Nav: Home

Researchers examine puzzling sizes of extremely light calcium isotopes

February 11, 2019

Michigan State University researchers have measured for the first time the nuclei of three protein-rich calcium isotopes, according to a new paper published in Nature Physics.

One of the most fundamental properties of the nucleus is its size. The nuclear radius generally increases with the number of proton and neutron constituents. However, when examined closely, the radii vary in unique ways, reflecting the intricate behavior of protons and neutrons inside the nucleus.

Of particular interest is the variation of the charge radii of calcium isotopes. They exhibit a peculiar behavior with calcium-48 having almost the same radius as calcium-40, a local maximum at calcium-44, a distinct odd-even zigzag pattern, and a very large radius for calcium-52. Although the pattern has been partially explained (gray line in the figure), many existing theories struggle to explain this behavior. Below the lightest stable calcium-40 isotope, the charge radius has been known only for calcium-39, due to the difficulty in producing proton-rich calcium nuclei.

The radius of a calcium nucleus is small, about 0.0000000000000035 meters (or 3.5 femtometers), and the local variation is 200 times smaller still. Moreover, the proton-rich calcium isotopes are rather short-lived. For example, calcium-36 exists for just one tenth of a second. The tiny changes in charge radii of very short-lived isotopes can be measured using the laser spectroscopy technique developed at the BEam COoler and LAser spectroscopy, BECOLA, facility at the National Superconducting Cyclotron Laboratory at Michigan State University.

The research, led by Andrew Miller, NSCL graduate assistant, measured for the first time (red squares in figure) the charge radii of three proton-rich calcium isotopes (with mass numbers A=36, 37, 38). These were found to be much smaller than previous theoretical predictions and present a new puzzle. However, an improved theoretical model with a focus on these present data remarkably reproduces the general trend of radii from calcium-36 all the way to calcium-52 (blue line in figure). This success can be attributed to a better understanding of the peculiar ways in which protons interact with each other at large distances outside the surface of a proton-rich calcium nucleus. The improved understanding of charge radii will impact further developments of a global model of the atomic nucleus.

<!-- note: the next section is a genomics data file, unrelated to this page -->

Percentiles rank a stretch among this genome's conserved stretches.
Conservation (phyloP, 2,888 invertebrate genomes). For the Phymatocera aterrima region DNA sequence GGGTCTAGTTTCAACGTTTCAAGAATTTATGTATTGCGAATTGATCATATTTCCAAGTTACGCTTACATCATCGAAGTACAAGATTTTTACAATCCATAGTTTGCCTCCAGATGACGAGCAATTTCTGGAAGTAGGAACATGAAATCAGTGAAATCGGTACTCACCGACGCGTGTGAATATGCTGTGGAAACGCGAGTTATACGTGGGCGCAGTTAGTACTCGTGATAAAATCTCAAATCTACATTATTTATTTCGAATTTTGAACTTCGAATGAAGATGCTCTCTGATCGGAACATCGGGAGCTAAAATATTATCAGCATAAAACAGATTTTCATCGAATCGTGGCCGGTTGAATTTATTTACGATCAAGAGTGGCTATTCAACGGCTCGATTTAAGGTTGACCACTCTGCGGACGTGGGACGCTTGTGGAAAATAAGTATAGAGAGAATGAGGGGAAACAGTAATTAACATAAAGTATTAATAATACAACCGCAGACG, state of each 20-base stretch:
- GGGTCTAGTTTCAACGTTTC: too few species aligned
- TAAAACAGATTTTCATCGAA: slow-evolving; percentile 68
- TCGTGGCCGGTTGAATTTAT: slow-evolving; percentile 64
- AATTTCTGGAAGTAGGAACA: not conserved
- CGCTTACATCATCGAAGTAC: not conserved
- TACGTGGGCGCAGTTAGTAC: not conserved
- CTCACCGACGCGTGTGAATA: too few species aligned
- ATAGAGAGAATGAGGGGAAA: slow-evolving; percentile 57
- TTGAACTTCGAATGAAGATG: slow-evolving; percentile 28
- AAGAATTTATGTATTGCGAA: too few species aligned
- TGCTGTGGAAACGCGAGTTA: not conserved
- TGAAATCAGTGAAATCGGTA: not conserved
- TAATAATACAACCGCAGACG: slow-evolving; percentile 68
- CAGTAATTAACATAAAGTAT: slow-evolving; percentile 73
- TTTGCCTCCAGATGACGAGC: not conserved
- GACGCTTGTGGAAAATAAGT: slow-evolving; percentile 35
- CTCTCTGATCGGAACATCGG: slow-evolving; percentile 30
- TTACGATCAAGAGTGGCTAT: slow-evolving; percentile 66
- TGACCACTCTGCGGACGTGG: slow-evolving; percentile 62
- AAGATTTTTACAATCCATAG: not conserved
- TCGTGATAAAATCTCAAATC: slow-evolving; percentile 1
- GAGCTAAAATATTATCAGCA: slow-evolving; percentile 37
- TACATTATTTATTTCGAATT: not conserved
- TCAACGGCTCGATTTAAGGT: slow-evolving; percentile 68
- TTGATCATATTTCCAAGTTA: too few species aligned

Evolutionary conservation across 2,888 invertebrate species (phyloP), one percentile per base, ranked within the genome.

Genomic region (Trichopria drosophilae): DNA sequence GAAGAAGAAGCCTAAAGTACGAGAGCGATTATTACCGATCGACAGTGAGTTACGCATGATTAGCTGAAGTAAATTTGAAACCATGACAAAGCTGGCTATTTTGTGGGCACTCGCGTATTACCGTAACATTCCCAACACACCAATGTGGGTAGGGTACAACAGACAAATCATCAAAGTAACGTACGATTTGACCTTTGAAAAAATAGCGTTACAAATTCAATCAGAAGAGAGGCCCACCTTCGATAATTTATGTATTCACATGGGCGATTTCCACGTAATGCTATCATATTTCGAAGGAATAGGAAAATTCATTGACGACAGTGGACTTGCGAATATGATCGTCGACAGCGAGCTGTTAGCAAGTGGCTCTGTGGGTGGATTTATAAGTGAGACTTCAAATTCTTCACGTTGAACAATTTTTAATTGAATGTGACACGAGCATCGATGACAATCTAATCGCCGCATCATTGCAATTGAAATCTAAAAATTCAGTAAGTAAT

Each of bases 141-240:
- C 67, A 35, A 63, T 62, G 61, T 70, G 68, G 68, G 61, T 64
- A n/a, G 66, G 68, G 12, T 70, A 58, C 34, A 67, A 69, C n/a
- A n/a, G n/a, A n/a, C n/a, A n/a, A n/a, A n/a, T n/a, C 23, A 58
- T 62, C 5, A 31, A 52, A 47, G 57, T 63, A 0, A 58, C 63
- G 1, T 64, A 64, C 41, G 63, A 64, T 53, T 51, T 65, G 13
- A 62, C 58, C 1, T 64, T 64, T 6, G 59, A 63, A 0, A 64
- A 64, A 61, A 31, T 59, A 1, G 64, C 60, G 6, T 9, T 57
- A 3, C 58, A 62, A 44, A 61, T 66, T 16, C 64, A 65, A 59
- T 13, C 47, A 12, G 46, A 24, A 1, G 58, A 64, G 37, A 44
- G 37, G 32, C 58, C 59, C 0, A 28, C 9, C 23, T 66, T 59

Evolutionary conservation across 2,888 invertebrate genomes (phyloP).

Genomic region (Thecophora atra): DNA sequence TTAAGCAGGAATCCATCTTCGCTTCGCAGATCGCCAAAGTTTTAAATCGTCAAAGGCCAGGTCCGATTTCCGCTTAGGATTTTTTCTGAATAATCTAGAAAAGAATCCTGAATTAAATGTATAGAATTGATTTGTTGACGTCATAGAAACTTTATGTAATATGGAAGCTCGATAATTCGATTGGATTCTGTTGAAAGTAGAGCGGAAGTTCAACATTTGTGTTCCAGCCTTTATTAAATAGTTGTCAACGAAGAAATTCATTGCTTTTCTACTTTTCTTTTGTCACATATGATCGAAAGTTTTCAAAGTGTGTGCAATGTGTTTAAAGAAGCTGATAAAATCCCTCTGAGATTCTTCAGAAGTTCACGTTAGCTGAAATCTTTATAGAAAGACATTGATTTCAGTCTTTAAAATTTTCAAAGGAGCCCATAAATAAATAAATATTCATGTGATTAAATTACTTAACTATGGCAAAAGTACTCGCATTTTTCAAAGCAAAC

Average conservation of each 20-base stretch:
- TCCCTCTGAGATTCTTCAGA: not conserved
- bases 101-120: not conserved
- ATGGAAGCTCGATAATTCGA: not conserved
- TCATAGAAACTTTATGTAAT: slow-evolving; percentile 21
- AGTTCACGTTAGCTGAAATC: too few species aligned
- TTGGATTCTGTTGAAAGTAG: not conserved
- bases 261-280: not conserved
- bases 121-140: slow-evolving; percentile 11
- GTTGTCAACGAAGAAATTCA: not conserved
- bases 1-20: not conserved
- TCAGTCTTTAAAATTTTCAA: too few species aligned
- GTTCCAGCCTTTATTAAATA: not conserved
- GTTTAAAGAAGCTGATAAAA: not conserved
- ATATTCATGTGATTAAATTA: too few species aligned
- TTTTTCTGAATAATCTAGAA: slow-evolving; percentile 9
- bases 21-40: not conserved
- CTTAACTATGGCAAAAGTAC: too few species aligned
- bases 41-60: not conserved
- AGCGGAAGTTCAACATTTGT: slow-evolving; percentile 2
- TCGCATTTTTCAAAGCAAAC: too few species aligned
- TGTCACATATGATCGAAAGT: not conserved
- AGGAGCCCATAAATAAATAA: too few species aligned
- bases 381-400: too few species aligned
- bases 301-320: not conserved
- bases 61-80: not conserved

The laser spectroscopy experiment at BECOLA and the improved nuclear model will play an even more essential role in the determination and interpretation of radii of nuclei at the Facility for Rare Isotope Beams currently under construction at MSU, which will provide unprecedented access to new rare isotopes.
-end-
(Editor's note: Please include a link to the original paper in online coverage: https://www.nature.com/articles/s41567-019-0416-9

Michigan State University

Related Calcium Articles:

Chelated calcium benefits poinsettias
Cutting quality has an impact on postharvest durability during shipping and propagation of poinsettias.
New study uncovers the interaction of calcium channels
Korean researchers have identified the interactions of the combinants among calcium channel proteins that exist in nerve and heart cells.
Calcium-catalyzed reactions of element-H bonds
Calcium-catalyzed reactions of element-H bonds provide precise and efficient tools for hydrofunctionalization.
Memory molecule limits plasticity by calibrating calcium
Researchers at the Max Planck Florida Institute for Neuroscience in collaboration with researchers at Emory University and the National Institute of Environmental Health Sciences, have for the first time identified a novel role for the CA2-enriched protein RGS14 and provided insights into the mechanism by which it limits plasticity.
A bioengineered tattoo monitors blood calcium levels
Scientists have created a biomedical tattoo that becomes visible on the skin of mice in response to elevated levels of calcium in the blood.
More Calcium News and Calcium Current Events

Best Science Podcasts 2019

We have hand picked the best science podcasts for 2019. Sit back and enjoy new science podcasts updated daily from your favorite science news services and scientists.
Now Playing: TED Radio Hour

Erasing The Stigma
Many of us either cope with mental illness or know someone who does. But we still have a hard time talking about it. This hour, TED speakers explore ways to push past — and even erase — the stigma. Guests include musician and comedian Jordan Raskopoulos, neuroscientist and psychiatrist Thomas Insel, psychiatrist Dixon Chibanda, anxiety and depression researcher Olivia Remes, and entrepreneur Sangu Delle.
Now Playing: Science for the People

#537 Science Journalism, Hold the Hype
Everyone's seen a piece of science getting over-exaggerated in the media. Most people would be quick to blame journalists and big media for getting in wrong. In many cases, you'd be right. But there's other sources of hype in science journalism. and one of them can be found in the humble, and little-known press release. We're talking with Chris Chambers about doing science about science journalism, and where the hype creeps in. Related links: The association between exaggeration in health related science news and academic press releases: retrospective observational study Claims of causality in health news: a randomised trial This...